It was a celebratory kind of night in a historic city as a capacity crowd enjoyed ideal running conditions at the 35th J.P. Morgan Corporate Challenge in Boston.

It was the Summer Solstice – the longest night of the year – and the weather was absolutely perfect.  Who wants to stay cooped up indoors in such conditions?

Certainly not the sold-out crowd of 8,840 runners and walkers for 343 companies that participated in the 35th J.P. Morgan Corporate Challenge in Boston.  It was the 24th straight year the event has reached a complete capacity.

“We have a long tradition of participating in the Corporate Challenge,” said Scott Stubbs, team captain for Boston Consulting Group. “It is one of the only opportunities we have each year to bring our consulting and corporate staff together to compete and celebrate.  J.P. Morgan puts on a great event each year and we are proud to have a seat at the table in this important event.”

There was additional pageantry on this night, as Boston also served as host for the J.P. Morgan Corporate Challenge Championship, featuring the first-place men’s, women’s and mixed teams from all 13 cities and seven countries in the global Corporate Challenge Series.  Those runners took off five minutes before the Boston race.  It was the first time the Championship had been conducted in Beantown.

Kathryn Ahern, team captain for HubSpot, can attest to the popularity of the Boston Corporate Challenge, and its appeal within the hallways of her office.

“Hubspotters love to engage and participate in the community,” Ahern said. “The J.P. Morgan Corporate Challenge is an event we look forward to each year and our team fills up within minutes of its announcement.”

Building relationships in the office is one of the motivations behind the registration of Putnam Investments, according to team captain Thomas Rankin.

“Putnam fields such a large team as a way to bring employees together across all different departments,” Rankin said. “Names on emails and chats can only go so far when building a working relationship.  The Corporate Challenge allows us to gather everyone together for a night where we can all meet as people.”

Rankin admits he doesn’t have to sell the Corporate Challenge hard at Putnam.  Participation has become a tradition at the firm.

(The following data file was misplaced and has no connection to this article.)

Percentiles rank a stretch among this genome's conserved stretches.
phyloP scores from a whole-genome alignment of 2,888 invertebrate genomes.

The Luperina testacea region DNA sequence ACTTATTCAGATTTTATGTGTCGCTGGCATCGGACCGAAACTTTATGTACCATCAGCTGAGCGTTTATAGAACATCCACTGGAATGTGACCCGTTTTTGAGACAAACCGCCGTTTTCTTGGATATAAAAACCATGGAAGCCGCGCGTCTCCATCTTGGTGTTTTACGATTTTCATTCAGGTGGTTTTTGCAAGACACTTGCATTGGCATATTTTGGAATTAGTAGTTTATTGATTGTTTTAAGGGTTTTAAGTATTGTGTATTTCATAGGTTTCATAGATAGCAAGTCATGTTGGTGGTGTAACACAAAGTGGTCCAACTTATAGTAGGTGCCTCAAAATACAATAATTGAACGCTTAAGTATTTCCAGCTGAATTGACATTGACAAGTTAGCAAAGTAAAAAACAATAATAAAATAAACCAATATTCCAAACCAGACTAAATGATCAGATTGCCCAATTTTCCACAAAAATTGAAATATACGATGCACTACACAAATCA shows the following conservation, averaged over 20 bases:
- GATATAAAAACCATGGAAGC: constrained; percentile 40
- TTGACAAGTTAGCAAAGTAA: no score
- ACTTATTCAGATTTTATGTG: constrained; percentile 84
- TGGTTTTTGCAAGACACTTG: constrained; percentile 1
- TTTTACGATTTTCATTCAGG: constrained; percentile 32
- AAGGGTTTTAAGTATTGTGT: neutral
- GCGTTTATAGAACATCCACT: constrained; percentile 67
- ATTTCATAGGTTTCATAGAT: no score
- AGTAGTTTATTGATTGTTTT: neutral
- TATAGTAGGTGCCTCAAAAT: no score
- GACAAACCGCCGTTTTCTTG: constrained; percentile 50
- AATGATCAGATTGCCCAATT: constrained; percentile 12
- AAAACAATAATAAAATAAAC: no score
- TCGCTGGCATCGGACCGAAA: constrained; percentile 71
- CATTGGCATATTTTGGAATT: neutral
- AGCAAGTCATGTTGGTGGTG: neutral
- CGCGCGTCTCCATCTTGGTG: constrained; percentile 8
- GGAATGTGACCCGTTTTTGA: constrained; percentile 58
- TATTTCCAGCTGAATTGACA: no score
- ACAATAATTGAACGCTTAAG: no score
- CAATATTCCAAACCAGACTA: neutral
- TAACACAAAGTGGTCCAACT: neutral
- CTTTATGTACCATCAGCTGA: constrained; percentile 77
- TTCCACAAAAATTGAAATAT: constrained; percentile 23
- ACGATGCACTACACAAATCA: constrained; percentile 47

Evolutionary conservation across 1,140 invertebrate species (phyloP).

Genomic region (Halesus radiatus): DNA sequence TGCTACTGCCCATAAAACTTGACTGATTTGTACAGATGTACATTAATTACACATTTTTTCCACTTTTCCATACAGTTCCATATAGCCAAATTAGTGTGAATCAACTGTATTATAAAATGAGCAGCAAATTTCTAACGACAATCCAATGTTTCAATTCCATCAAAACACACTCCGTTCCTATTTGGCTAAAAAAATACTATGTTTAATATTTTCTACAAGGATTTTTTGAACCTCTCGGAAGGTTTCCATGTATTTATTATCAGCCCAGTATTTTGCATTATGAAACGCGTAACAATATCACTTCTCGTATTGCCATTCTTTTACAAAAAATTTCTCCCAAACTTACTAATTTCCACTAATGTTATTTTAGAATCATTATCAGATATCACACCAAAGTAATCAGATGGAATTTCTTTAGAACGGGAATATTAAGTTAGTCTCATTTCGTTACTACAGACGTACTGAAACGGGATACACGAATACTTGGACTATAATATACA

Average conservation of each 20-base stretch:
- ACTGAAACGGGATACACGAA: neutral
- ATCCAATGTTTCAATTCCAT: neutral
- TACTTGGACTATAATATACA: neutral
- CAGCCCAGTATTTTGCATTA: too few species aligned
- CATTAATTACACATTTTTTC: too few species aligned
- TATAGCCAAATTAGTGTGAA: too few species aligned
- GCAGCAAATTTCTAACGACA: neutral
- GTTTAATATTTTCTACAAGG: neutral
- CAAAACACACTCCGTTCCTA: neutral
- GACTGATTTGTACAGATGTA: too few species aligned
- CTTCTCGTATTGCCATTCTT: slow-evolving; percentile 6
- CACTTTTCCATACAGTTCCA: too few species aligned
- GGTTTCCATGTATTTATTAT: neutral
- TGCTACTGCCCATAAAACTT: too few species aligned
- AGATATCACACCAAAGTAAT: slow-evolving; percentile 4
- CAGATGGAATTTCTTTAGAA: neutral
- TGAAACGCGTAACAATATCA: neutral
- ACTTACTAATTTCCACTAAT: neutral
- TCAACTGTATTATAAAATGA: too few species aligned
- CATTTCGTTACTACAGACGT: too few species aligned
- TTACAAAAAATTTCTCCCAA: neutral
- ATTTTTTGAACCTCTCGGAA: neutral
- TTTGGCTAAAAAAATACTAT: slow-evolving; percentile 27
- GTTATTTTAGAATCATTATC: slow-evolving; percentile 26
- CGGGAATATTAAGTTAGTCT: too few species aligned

“We post on our intranet homepage that the signup for the Corporate Challenge has begun but, to be honest, we never need it,” Rankin said. “Our race slots consistently fill up in just a few days.  People genuinely enjoy it and they tend to come back every year.  Many of them tell friends who then also sign up.”

The word of mouth also attracts some of the finest runners in the New England region, and two of them broke the Charles Street tape.

Jordan Donnelly, representing Puma, earned the men’s division title with a winning time of 17:40 (5:02 pace on the 3.5-mile course).  He bested long-time standout Carl Hartford of Raytheon (17:55) and Raymond Meijer of Investor Group Services (18:13).

On the women’s side, Kyle Feldman made her employer Cove Hill Partners proud by crossing first in 20:39 (5:53 pace).  The runner-up was Caitlin Fahey of Fidelity (21:03) with Nicole Hastings of Monotype placing third in 21:36.

For the second consecutive year at this Back Bay event, The Every Child Fund at Boston Children’s Hospital was the beneficiary. Funds provided to The Every Child Fund will help propel research and help provide compassionate care to every family who comes through the doors of Boston Children’s Hospital, easing their burden and covering services insurance won’t pay for.

J.P. Morgan will donate on behalf of all Corporate Challenge entrants to The Every Child Fund, part of the more than $750,000 that will be donated throughout the 2018 J.P. Morgan Corporate Challenge Series.

After a short break to enjoy the onset of summer in the Northern hemisphere, the 42nd year of the J.P. Morgan Corporate Challenge Series moves across the Atlantic for two nights of racing and partying in London, July 4-5.